Oklahoma City cuts power to malfunctioning tornado siren

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OKLAHOMA CITY - The power was cut to a malfunctioning tornado siren on the city's northwest side Thursday evening, causing confusion of those nearby as storm systems moved through the area.

The siren, located at Geraldine Park, 3203 N. Geraldine Ave, sounded for at least an hour. A number of people in the park were startled by the noise, wondering if they needed to take shelter. There was no tornado watch or warning anywhere in Oklahoma.

"I've been here for about 15 minutes and to my surprise, the first thing you’re going to do is check your phone," said Justin Schumacher of Yukon, at the park for his son's soccer practice. "And I check my phone -- of course there was no activity on the alerts -- so everybody else was kind of still here, but then again, you still wonder."

“I looked up, I knew there was a front coming in and it’s like, 'there’s not supposed to be anything today!'" said Gary Holt, wearing safety earmuffs around his neck, and whose house is adjacent to the siren. "Of course, I know how it changes.”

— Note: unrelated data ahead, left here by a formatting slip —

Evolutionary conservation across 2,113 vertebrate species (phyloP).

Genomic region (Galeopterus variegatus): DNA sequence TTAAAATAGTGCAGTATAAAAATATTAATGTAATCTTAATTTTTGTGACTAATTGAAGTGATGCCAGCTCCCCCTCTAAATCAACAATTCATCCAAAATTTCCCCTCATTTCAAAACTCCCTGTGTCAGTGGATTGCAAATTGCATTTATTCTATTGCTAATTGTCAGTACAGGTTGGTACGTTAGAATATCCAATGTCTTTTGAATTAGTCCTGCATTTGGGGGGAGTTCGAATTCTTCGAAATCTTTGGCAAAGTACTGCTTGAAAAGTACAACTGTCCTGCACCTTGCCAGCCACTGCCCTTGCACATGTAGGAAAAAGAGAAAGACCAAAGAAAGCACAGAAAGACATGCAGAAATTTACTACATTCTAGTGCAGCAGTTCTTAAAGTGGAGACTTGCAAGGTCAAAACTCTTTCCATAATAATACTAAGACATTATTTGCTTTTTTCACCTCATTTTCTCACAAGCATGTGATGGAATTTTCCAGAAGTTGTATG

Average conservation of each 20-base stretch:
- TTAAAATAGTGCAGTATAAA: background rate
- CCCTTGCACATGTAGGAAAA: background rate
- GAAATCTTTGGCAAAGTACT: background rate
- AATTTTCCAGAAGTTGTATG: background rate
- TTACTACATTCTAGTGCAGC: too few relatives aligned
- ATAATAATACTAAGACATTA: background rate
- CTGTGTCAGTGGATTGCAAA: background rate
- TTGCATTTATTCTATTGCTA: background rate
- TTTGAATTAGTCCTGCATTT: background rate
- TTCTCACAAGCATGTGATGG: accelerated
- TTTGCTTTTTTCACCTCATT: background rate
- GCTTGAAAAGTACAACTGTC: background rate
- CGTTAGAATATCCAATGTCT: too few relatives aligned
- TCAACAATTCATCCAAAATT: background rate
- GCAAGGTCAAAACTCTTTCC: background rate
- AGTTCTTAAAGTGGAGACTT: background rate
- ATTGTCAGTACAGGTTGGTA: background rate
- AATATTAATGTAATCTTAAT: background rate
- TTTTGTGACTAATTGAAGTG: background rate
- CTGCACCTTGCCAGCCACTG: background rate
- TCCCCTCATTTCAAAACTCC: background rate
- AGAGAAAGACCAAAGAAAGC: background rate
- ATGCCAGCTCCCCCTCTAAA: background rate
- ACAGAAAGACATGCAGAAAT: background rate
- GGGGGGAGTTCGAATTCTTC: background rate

The Oklahoma City Fire Department arrived with a ladder for a city employee to access the siren control panel. The city's 911 Center technology manager said there was a likely malfunction with the siren's controller board, possibly because of humidity and moisture.

Power to the siren, which runs on battery and solar power, has been shut off and the siren will be looked at next week, the city employee said.

The malfunctioning siren is the second in the metro in as many days. The city of Moore cut power to one of its malfunctioning sirens Wednesday.

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